In principle, a time stamp also stores the zone (the offset). In this respect, all local programs will display the actual local time.

In principle, Swisscom provides a signed hash and thus supports PADES (PDF) formats and, in the case of organisation certificates, XADES (XML) formats. Word files are not signed and are not intended for this purpose by law.


No, only a common time stamp exists.

H | Interface integration and setup

Principally yes. In case of usage of the surname and given name it must be exactly the same as to be found in the ID or passport. But if this is difficult to implement the template feature can support (https://github.com/SCS-CBU-CED-IAM/AIS/wiki/Distinguished-Name:-Use-of-Evidence-Attributes). This feature allows to take over the exactly first and last name which was used during identification in combination with the RA-Service (SRS).

Swisscom is also able to configure the service in a way that only a pseudonym is used instead of the surname and given name. Furthermore the “Common Name” (CN) could be used with the names usually used for this person (independent from the ID document). The RA-Service verify call verifies in this case the mobile number which was used during identification and the country. The use of the pseudonym in the verifyCall is independant from the use of the pseudonym in the signing request call.

Yes, there are several libraries available on the market that allow a quick implementation of a signature application. All of them also have special support for Swisscom Service:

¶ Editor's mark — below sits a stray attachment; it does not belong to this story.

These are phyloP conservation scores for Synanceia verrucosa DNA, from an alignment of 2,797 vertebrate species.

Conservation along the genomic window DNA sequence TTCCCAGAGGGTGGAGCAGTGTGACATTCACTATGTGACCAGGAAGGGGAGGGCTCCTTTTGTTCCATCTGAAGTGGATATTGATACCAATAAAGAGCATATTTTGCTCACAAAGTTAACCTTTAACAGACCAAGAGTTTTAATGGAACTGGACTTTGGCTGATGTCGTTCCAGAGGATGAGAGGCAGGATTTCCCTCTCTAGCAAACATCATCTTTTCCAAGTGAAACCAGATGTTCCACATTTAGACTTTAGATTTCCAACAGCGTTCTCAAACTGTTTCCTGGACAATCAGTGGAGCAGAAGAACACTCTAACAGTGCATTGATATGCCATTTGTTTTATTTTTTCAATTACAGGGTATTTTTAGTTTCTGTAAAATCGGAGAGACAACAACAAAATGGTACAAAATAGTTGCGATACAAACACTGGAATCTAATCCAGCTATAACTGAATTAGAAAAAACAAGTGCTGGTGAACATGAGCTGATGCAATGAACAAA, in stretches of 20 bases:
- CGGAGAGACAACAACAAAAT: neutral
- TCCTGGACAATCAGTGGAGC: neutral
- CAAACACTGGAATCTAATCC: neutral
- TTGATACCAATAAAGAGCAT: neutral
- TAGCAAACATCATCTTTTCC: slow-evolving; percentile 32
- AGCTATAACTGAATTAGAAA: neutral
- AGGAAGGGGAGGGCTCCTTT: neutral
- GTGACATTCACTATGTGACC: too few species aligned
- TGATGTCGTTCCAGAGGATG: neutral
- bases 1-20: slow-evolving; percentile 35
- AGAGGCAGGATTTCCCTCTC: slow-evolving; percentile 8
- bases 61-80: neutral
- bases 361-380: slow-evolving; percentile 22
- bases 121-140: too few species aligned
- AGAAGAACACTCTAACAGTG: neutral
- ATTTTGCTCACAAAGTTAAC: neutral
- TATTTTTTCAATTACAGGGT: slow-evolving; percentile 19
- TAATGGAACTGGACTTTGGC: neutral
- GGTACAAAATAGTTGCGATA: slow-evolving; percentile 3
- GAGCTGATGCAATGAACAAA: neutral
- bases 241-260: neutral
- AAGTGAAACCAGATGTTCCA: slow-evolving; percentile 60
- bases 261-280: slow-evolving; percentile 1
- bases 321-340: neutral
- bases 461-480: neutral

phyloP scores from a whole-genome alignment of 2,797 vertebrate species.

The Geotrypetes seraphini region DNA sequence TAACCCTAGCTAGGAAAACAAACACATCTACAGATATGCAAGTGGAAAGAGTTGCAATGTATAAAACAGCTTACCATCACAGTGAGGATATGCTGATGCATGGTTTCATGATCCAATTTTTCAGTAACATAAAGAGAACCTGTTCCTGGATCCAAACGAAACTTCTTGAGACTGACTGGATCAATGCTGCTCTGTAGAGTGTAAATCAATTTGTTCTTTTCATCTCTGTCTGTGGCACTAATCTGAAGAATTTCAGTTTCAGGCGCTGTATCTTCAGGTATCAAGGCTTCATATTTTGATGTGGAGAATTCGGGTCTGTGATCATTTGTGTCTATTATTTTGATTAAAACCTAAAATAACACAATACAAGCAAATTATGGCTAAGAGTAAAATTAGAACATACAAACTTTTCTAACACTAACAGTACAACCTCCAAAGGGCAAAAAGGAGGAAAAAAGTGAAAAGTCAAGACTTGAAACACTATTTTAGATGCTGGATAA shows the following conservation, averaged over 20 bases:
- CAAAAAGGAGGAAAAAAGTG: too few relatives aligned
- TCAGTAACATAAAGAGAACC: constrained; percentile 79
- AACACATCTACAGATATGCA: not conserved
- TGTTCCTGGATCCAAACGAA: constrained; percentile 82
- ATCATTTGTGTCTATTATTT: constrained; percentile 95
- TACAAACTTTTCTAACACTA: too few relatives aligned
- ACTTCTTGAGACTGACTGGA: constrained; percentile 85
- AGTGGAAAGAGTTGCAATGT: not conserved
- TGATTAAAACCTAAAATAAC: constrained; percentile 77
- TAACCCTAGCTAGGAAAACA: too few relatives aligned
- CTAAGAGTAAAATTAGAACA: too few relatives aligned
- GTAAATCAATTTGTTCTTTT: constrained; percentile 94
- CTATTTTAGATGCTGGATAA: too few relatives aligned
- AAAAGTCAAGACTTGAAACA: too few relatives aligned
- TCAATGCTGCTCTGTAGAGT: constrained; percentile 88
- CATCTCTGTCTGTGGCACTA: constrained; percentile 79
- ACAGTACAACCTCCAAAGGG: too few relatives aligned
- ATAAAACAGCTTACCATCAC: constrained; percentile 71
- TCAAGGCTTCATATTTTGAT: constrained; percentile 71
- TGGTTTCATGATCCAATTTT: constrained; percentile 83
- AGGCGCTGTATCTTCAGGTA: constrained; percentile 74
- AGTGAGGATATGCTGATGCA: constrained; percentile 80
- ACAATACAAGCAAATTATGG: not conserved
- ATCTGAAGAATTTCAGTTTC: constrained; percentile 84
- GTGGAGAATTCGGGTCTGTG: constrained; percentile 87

Intarsys is a premium partner of Swisscom and knows the AIS service very well from a technical point of view and can provide consulting support.

Swisscom rejects any responsibility for the error free operation of these libraries. These may contain errors and require special knowledge and expertise. Use is at the subscriber’s own risk.

See https://github.com/SCS-CBU-CED-IAM/AIS/wiki/Swisscom-CA-4

There is a test and demo mode that allows you to try out the app, but no data is transmitted. For this purpose, the mobile phone number +41001234567 must be entered in the registration form and the company name “demo”.

No. Swisscom even requires that, when the PWD/OTP screen is integrated as an “iFrame”, an external person can check that it originates from Swisscom. E.g. the standard browser functions can be used which Swisscom publishes under its website link in accordance with Chapter 4 of the Terms of Use. For iFrame integration have a look to https://github.com/SCS-CBU-CED-IAM/AIS/wiki/SAS-iFrame-Embedding-Guide

There is no support for screen scrapping as an interface. Developers could be confronted with the fact that the screens will be changed. It is also contradictory to the implementation of “sole control” between the signer and the signing certificate.

Yes, but only as iFrame, instructions can be find here: https://github.com/SCS-CBU-CED-IAM/AIS/wiki/SAS-iFrame-Embedding-Guide

No, see https://github.com/SCS-CBU-CED-IAM/AIS/wiki/SAS-iFrame-Embedding-Guide.

Yes, as described in the Reference Guide (www.swisscom.com/signing-service ) under “Step-Up method” in the “Message” field, the text block with the heading to the message for the expression of intent and the language setting with “Language” can be configured within the framework of the protocol. For the SMS input window the language can also be set with the “Language” parameter.

The prerequisite for setup is a “declaration of configuration and acceptance” signed by the customer and verified by the global registration authority. This declaration contains the obligations of the operator of a signature application (e.g. the possibility of displaying the complete document to be signed, securing access to the service), but also the characteristics of the service.

Another prerequisite is an access certificate, which secures the communication of the signature application to the signature service.